On this Labor Day, give yourself a sense of the perilous times we are in by scanning the weekly Popular Resistance newsletter put together by Kevin Zeese and Margaret Flowers. What jumped out at me is "The Future of Work" section:
The Future of Work
There are some major trends that indicate we are in the midst of a radical transformation of what work means and how people will have income.
The most significant trend involves robotics, artificial intelligence and software that will do most current jobs. The research firm Gartner predicts that “one in three jobs will be converted to software, robots and smart machines by 2025.” Oxford University researchers estimate that 47 percent of U.S. jobs could be automated by 2033. Already the official unemployment rate hides the fact only 63% of working-age adults are actually working.
These changes are happening alongside the demise of unions and worker power; as well as globalization resulting in lost jobs and a race to the bottom of low paid workers. Workers are already in politically and economically weak positions to survive the onslaught of robots.
It is time for these issues to rise to the top. The transformation of jobs and what to do about them is not even discussed in the 2016 elections, other than reforms like raising poverty wages. A broader discussion is needed.The authors go on to advocate for a universal basic income and worker cooperatives.
One thing is for sure, the economy is not working for most people. Official unemployment is down to 5.1 percent, what many mainstream economists believe to be the "natural" rate of unemployment, but wages are still broadly stagnant. This fact is succinctly explained in Doug Smith's "Labor Day? Let's Tell the Truth and Call It 'Assets Day' ": "Take heart. Through your self-denial, executives, owners, and shareholders have grabbed all the productivity gains of the past quarter century for themselves."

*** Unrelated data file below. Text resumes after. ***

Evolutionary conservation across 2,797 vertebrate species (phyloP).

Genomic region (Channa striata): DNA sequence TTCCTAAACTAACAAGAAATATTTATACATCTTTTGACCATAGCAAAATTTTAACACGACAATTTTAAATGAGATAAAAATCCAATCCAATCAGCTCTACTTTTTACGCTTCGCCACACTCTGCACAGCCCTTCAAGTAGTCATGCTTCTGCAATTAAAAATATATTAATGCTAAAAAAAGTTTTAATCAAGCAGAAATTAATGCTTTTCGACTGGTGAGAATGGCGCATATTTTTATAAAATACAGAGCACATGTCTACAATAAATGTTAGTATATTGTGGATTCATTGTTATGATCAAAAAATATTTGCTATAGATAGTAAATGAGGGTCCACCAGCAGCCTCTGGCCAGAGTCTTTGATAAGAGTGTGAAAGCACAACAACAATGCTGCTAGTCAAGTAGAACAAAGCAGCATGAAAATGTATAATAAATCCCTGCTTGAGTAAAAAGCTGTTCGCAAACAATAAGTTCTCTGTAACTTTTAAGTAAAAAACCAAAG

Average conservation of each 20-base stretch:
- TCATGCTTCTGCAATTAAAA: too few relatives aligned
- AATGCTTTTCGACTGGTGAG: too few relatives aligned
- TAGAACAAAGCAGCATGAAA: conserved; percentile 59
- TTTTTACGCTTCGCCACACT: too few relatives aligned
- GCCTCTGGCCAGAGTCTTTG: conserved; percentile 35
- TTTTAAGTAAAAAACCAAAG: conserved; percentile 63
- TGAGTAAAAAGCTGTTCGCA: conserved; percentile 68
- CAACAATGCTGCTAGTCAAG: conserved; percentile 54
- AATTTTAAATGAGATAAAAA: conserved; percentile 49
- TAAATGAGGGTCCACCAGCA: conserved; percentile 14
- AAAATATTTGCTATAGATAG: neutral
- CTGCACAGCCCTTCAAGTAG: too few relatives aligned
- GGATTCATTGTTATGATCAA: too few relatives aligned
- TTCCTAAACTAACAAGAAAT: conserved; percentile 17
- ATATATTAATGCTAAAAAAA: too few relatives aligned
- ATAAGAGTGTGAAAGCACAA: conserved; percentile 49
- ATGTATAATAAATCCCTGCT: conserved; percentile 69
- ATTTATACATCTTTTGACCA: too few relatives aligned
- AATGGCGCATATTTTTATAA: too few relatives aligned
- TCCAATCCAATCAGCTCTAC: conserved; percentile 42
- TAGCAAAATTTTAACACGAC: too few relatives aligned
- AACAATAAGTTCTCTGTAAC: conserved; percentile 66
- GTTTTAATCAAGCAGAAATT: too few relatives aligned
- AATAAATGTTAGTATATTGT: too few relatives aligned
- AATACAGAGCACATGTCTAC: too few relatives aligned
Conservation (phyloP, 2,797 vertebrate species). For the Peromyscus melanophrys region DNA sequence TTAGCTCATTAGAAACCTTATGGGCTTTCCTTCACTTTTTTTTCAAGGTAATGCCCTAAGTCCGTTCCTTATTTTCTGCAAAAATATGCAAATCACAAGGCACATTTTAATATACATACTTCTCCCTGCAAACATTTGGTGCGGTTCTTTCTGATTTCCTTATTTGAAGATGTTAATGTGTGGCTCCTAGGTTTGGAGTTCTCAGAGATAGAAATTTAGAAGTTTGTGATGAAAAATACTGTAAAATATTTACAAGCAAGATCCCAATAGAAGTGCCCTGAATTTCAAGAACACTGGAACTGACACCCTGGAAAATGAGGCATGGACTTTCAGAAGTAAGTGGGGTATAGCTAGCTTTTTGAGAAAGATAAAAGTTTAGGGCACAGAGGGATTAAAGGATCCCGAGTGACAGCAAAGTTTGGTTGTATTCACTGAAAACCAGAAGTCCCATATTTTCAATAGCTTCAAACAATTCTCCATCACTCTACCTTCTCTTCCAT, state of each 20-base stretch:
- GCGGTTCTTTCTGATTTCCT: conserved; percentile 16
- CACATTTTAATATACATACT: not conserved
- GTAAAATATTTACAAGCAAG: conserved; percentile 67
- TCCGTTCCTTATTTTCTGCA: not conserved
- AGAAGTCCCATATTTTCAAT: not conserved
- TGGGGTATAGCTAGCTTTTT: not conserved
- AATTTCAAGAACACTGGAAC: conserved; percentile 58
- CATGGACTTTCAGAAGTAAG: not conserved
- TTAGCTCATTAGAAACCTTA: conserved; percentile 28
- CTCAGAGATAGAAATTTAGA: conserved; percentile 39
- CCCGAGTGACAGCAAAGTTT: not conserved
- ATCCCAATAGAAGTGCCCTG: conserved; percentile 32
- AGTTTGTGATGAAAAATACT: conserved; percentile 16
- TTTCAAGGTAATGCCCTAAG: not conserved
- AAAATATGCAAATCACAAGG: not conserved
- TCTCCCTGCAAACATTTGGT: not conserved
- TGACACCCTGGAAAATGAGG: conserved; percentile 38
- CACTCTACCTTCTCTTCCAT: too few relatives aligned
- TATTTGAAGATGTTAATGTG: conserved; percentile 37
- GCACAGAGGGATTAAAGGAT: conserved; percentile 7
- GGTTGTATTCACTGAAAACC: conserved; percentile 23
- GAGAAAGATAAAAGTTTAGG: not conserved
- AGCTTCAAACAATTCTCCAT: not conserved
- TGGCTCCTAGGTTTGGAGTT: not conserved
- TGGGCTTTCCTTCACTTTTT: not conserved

Krugman's Labor Day column, "Trump Is Right on Economics," addresses the root of Trump's popularity: He is the only Republican addressing this issue of the systemic lack of work in the globalized neoliberal economy:
And here’s what’s interesting: all indications are that Mr. Bush’s attacks on Mr. Trump are falling flat, because the Republican base doesn’t actually share the Republican establishment’s economic delusions.
The thing is, we didn’t really know that until Mr. Trump came along. The influence of big-money donors meant that nobody could make a serious play for the G.O.P. nomination without pledging allegiance to supply-side doctrine, and this allowed the establishment to imagine that ordinary voters shared its antipopulist creed. Indeed, Mr. Bush’s hapless attempt at a takedown suggests that his political team still doesn’t get it, and thinks that pointing out The Donald’s heresies will be enough to doom his campaign.
But Mr. Trump, who is self-financing, didn’t need to genuflect to the big money, and it turns out that the base doesn’t mind his heresies. This is a real revelation, which may have a lasting impact on our politics.
Again, I’m not making a case for Mr. Trump. There are lots of other politicians out there who also refuse to buy into right-wing economic nonsense, but who do so without proposing to scour the countryside in search of immigrants to deport, or to rip up our international economic agreements and start a trade war. The point, however, is that none of these reasonable politicians is seeking the Republican presidential nomination.Like Trump, Bernie Sanders is also bringing the neoliberal temple down, except for the Democratic half of the duopoly. Sanders only gets a fraction of the media attention though; nonetheless, at this point, the Clinton camp has basically acknowledged that it is going to lose Iowa and New Hampshire. That was the point of yesterday's "Hillary Clinton Relying on Southern Primaries to Fend Off Rivals," by Patrick Healy and Amy Chozick: